Cryptocurrency: A Principled Revolt Against Intolerable Invasion

grarpamp grarpamp at
Sun Oct 2 15:51:20 PDT 2022

Shays' Rebellion

A violent insurrection in the Massachusetts
countryside during 1786 and 1787, Shays' Rebellion was brought about by a
monetary debt crisis at the end of the American Revolutionary War.
Although Massachusetts was the focal point of the crisis, other states
experienced similar economic hardships. In particular, Continental Army
and state militia veterans struggled, as many received little in the way
of pay or reimbursement for their military service. Among these
disgruntled former soldiers was the Continental Army Captain Daniel Shays,
who led a violent uprising against debt collection in Massachusetts. The
rebellion set the stage for George Washington's return to political life
and highlighted weaknesses inherent within the Articles of Confederation.
The United States emerged after Shays' Rebellion a stronger nation, with a
new Constitution and George Washington as its first President.

Following the Revolutionary War, merchants in Europe and America felt a
need to rein in the enormous debts they were owed, refusing further loans
while also demanding payment in cash for any future goods and services.
This demand for hard-currency caused a chain reaction, eventually placing
the average American borrower under unrealistic schedules of payment given
the small amount of cash in circulation. As rural farmers began to lose
land and property to debt collectors, hostile sentiments boiled over,
especially among those owed payment for military service. In September
1786, Henry Lee wrote to Washington that the restlessness was "not
confined to one state or to one part of a state," but rather affected "the
whole." Washington wrote to friends such as David Humphreys and Henry
Knox, conveying his alarm at the turn of events in the states, and in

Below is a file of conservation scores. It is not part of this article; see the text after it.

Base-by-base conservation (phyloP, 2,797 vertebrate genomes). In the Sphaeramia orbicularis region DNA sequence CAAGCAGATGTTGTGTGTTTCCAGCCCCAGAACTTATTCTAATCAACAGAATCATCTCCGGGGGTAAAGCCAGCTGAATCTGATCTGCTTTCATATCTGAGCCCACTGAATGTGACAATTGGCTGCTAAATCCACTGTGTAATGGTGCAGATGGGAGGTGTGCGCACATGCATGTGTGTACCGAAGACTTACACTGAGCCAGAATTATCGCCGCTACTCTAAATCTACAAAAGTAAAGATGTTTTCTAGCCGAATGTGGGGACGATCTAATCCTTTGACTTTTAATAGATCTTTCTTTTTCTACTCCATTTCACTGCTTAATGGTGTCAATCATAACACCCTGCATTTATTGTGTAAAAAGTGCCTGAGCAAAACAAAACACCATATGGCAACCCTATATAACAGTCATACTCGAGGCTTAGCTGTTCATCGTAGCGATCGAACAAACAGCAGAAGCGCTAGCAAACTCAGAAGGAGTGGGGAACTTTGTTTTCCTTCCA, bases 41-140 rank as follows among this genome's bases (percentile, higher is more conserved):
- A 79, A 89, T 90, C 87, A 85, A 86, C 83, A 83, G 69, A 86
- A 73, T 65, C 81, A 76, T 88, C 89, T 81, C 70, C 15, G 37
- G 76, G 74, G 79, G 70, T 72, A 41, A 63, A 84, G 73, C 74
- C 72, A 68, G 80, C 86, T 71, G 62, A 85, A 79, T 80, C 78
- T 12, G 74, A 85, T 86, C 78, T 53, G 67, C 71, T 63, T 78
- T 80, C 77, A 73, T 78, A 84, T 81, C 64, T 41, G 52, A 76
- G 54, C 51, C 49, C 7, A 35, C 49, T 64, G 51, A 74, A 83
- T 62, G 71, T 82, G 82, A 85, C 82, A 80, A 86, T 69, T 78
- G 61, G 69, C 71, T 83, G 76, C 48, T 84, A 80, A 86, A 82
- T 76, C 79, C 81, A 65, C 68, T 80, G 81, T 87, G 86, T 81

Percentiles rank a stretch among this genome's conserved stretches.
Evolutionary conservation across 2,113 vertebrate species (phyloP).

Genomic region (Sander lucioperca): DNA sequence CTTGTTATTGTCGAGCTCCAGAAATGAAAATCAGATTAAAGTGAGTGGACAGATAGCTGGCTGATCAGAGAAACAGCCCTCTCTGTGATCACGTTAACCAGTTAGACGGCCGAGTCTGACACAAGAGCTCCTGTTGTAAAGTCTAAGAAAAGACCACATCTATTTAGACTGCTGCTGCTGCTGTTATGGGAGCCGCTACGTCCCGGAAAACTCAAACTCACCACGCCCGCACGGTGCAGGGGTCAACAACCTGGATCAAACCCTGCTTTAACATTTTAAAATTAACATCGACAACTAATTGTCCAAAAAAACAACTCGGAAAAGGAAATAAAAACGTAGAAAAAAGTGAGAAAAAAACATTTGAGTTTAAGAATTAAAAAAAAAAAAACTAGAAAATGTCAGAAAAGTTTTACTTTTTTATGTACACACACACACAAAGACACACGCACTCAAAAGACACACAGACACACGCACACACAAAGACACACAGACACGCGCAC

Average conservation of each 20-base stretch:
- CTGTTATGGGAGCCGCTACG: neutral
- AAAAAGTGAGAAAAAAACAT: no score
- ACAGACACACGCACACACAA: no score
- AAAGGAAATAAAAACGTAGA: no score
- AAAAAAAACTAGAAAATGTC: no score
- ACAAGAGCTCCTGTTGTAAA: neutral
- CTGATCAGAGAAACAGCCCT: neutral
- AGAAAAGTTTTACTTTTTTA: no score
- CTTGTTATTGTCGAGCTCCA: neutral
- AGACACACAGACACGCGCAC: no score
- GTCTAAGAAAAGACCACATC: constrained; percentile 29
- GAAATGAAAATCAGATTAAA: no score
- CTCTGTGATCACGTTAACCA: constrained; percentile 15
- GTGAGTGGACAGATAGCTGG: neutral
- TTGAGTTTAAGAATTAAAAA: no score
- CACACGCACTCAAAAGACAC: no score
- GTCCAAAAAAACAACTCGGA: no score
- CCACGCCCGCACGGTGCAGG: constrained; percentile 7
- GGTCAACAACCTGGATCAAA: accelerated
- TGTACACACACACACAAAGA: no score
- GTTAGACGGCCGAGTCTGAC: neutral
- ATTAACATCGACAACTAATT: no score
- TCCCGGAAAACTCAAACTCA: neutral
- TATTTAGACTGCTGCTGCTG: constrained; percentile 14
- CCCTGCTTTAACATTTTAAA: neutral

response received reports that confirmed his fears.

Protests in western Massachusetts grew more tumultuous in August 1786
after the convening of the state legislature failed to address any of the
numerous petitions it had received concerning debt relief. Daniel Shays
quickly rose among the ranks of the dissidents, having participated in the
protest at Northampton courthouse in late August. Shays' followers called
themselves "Regulators," in reference to a reform movement in North
Carolina that occurred two decades earlier. After the state legislature
failed to address the group's petitions, Shays led organized protests at
county court hearings, effectively blocking the work of debt collectors.
In response to the growing crisis, Washington wrote desperately to
Humphreys, worried that "commotions of this sort, like snow-balls, gather
strength as they roll, if there is no opposition in the way to divide and
crumble them."

By December 1786, the conflict between eastern Massachusetts creditors and
western rural farmers escalated. Massachusetts Governor James Bowdoin
mobilized a force of 1,200 militiamen to counter Shays. The army was led
by former Continental Army General Benjamin Lincoln and funded by private
merchants. Lincoln's forces anticipated that the Regulators would storm
the federal armory at Springfield, Massachusetts, and were waiting when
Shays approached the armory with approximately 1,500 men on January 25,
1787. The army fired warning shots followed by artillery fire, killing
four of the insurgents and wounding twenty. The rebel force quickly